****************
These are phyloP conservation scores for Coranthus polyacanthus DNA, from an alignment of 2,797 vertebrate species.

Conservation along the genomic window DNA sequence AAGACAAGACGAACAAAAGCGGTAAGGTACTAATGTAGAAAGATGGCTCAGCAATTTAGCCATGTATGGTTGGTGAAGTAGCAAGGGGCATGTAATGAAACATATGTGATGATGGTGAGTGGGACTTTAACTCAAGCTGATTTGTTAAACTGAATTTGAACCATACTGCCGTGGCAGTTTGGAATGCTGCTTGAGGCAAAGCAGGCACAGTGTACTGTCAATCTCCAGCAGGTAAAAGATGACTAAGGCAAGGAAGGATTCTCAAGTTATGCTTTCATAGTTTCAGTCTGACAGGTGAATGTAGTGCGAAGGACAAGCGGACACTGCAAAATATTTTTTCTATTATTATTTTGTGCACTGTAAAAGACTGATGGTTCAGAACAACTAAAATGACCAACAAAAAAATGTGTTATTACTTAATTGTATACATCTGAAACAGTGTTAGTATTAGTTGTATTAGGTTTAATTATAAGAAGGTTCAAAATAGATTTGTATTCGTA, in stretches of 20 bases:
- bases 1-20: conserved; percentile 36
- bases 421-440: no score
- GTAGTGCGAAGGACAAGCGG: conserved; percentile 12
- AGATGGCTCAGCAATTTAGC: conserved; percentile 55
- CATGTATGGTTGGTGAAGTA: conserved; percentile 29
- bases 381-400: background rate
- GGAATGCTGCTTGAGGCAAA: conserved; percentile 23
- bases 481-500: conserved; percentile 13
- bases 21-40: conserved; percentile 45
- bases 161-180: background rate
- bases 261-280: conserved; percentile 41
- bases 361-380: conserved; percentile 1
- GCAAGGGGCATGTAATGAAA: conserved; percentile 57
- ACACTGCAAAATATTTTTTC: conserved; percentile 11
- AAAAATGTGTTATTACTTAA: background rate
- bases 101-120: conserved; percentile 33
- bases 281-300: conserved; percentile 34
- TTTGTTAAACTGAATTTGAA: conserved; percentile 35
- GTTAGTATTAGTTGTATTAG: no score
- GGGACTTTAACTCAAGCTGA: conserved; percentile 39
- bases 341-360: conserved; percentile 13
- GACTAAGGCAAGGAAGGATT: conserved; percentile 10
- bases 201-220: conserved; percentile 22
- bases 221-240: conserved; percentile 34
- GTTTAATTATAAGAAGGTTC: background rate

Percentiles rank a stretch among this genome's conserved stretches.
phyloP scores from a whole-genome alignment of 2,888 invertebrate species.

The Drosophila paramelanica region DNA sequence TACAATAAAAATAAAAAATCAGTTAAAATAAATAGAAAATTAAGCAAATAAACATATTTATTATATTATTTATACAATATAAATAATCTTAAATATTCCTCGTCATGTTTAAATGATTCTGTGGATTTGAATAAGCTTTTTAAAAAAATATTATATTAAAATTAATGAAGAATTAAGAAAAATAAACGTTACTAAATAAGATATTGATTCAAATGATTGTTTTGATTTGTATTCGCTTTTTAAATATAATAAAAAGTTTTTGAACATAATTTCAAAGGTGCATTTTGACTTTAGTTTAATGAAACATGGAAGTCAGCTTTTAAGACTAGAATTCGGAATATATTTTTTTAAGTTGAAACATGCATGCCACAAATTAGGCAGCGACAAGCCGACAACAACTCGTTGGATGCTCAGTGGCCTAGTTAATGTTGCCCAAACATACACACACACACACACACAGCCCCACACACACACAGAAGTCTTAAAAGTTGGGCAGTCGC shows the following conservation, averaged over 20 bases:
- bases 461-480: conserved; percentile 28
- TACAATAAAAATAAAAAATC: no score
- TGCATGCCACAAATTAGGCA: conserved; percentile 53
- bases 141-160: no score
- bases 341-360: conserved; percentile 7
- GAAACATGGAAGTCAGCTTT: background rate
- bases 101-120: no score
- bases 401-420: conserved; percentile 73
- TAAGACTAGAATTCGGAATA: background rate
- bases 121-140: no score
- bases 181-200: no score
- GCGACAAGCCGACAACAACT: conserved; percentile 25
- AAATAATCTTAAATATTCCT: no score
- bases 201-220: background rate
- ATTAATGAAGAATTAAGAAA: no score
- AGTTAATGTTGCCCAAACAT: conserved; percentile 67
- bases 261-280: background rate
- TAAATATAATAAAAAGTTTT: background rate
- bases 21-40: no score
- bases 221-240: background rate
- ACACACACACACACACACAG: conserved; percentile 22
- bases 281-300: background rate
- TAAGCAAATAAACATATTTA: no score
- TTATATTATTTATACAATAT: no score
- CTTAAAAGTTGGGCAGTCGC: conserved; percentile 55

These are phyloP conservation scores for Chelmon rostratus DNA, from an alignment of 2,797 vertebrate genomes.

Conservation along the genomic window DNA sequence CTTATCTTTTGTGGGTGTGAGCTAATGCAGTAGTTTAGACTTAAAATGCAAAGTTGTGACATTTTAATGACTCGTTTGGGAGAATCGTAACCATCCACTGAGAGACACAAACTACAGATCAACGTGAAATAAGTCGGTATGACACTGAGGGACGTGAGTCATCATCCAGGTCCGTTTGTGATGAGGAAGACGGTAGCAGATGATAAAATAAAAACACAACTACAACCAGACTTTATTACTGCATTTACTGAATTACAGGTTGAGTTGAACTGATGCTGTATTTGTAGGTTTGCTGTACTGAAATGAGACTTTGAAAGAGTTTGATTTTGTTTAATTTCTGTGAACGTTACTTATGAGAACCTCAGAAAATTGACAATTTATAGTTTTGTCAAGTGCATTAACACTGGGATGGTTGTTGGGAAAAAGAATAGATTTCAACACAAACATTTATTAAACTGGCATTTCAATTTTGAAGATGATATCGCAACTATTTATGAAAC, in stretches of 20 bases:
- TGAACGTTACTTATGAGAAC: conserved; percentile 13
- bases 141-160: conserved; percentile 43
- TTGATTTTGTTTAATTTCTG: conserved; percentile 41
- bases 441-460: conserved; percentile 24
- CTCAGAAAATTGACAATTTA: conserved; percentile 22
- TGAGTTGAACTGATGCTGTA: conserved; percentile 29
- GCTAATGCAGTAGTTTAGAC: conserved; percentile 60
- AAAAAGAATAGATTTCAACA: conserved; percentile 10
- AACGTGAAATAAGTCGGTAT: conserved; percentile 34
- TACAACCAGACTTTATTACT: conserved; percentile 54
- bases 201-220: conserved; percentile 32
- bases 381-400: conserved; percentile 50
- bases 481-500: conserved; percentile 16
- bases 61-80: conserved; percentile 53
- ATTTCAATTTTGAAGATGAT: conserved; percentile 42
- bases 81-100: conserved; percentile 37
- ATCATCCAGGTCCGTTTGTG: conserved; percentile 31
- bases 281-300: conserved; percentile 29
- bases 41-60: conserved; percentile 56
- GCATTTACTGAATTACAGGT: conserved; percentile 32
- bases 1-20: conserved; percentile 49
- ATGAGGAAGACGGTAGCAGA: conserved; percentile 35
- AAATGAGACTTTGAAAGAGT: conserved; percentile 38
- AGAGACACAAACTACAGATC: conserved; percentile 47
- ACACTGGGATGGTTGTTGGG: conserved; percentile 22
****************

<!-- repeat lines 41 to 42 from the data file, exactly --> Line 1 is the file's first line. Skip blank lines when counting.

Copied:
- bases 181-200: no score
- GCGACAAGCCGACAACAACT: conserved; percentile 25